How Queer Women in TV Helped Me Come Out

I always knew I was bisexual — I just wasn’t sure I could say it out loud. I’d grown up a very independent and vocal young woman, encouraged to support other women and minorities in their fight for equality and their right to be seen. I’ve had friends in the LGBTQ community my entire life; queerness was never an unknown entity to me, and I loved those who knew who they were without question.

Yet, in spite of growing up in a very tolerant, accepting environment for most of my life, I never felt like I could really talk about my own queer feelings and desires. While my parents were in no way repressive, nor were my friends the judgmental kind, my queerness still felt taboo. I worried that if I proclaimed my bisexuality to the world, I’d be told I was going through a phase, or maybe I’d get labeled “greedy” for saying I’m attracted to more than one gender, or (and this might be my worst fear) people would say that I wasn’t legitimately bisexual because I never really talked about liking any gender other than men or becoming romantically involved with any gender other than men.

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I held back from coming out partially because I felt I’d have to combat all these misconceptions about my bisexuality. Mostly, it was because I didn’t feel that I saw anyone like me on television (my favorite, preferred artistic medium). It wasn’t until recently, when complex, competent queer women began appearing on the TV screen — think Piper (Taylor Schilling), Alex and Stella in Orange Is the New Black; Callie Torres (Sara Ramirez) in Grey’s Anatomy; Kalinda Sharma (Archie Panjabi) in The Good Wife; the characters played by Sarah Paulson in numerous installments of the American Horror Story anthology; Sophie-Anne Leclerq (Evan Rachel Wood) in True Blood — that I began to feel comfortable with my own sexual identity. Now I had women I could look up to, empathize with and, in a way, idolize.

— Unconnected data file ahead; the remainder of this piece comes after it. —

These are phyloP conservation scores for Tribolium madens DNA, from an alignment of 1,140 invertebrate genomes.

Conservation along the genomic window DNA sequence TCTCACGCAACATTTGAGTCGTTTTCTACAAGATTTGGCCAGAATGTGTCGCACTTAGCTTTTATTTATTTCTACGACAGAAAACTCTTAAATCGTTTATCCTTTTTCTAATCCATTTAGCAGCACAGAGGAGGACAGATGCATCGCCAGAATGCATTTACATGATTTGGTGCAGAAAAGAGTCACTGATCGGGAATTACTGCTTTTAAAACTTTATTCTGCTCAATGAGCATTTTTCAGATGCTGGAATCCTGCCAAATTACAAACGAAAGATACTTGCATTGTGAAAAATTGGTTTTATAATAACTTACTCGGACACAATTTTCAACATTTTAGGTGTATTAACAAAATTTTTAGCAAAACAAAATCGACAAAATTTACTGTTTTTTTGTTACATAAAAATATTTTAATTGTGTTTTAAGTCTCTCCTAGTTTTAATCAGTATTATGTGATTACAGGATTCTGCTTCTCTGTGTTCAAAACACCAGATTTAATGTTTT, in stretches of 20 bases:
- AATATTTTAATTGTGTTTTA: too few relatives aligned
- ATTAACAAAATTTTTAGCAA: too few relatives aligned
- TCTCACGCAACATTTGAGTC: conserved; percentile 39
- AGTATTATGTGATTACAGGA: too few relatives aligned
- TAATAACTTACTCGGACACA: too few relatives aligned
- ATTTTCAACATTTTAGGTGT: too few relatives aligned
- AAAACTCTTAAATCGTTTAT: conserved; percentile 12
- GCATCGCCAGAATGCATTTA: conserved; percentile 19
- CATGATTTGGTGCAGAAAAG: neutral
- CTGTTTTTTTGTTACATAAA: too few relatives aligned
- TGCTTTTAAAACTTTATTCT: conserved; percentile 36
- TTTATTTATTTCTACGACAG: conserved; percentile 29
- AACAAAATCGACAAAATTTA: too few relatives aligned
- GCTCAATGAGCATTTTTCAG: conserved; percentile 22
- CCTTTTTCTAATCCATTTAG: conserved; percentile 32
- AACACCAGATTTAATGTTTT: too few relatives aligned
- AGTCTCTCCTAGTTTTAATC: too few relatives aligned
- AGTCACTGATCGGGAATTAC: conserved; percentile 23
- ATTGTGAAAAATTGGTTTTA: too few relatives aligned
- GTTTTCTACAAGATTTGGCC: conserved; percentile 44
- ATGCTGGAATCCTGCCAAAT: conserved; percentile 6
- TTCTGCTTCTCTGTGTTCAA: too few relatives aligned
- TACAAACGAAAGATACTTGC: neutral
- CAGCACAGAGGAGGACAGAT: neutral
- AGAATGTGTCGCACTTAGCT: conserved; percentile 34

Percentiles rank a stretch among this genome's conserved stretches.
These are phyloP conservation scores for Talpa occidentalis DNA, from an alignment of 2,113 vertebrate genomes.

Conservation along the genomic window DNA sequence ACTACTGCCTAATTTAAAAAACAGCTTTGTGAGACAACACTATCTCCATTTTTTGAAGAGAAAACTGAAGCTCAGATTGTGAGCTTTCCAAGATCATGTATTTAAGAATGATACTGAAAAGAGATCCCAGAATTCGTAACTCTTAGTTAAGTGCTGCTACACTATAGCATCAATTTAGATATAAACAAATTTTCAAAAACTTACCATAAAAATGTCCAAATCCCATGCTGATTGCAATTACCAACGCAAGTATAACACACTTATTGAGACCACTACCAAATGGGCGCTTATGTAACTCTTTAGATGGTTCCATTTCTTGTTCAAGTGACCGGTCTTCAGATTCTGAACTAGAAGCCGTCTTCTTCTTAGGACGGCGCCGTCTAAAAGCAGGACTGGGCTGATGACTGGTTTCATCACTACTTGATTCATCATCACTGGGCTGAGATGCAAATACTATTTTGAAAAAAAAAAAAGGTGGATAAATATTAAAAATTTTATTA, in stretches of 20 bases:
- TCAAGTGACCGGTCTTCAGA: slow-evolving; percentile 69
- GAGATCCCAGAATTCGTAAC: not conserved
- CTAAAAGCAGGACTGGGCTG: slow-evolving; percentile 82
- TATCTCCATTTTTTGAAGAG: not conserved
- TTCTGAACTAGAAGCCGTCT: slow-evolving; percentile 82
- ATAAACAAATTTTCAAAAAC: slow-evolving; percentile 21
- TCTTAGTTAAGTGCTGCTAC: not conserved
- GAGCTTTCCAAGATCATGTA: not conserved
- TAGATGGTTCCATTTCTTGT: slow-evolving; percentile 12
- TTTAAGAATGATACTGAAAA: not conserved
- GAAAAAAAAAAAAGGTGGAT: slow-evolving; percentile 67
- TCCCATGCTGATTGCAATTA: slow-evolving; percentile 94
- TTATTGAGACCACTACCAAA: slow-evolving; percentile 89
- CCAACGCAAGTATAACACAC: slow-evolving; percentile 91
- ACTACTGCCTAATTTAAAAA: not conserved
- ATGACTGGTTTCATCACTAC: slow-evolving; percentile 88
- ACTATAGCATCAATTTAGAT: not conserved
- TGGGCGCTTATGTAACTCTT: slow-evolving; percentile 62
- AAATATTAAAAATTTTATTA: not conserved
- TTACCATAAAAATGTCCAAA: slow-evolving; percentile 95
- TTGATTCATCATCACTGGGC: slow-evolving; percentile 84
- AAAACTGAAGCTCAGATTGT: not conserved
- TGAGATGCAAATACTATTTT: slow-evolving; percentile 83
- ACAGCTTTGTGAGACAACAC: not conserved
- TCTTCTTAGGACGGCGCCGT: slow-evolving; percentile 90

Broad City Ilana Impress Me Much
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If art is a mirror held up to the world and it reflects back at us the truth of the times we live in, then you’d hope that even if you’re not cisgender, white, male or straight (the labels that could be applied most frequently to folks you see on TV), there would still be a character in a show that looks and acts like you. Yet this has rarely been the case. Representation and the equal distribution of it haven’t been a high priority for the TV industry until the last decade or so. Now, the shift has gone from imperceptible to very noticeable, with TV rapidly becoming more inclusive and accurately representative of folks in all kinds of minority communities. We’ve seen television creatives put forth characters that are queer, of varying races, of differing socioeconomic statuses, holding a range of political beliefs and more, so that the ever-evolving world we live in is better represented, spoken about and explored in television.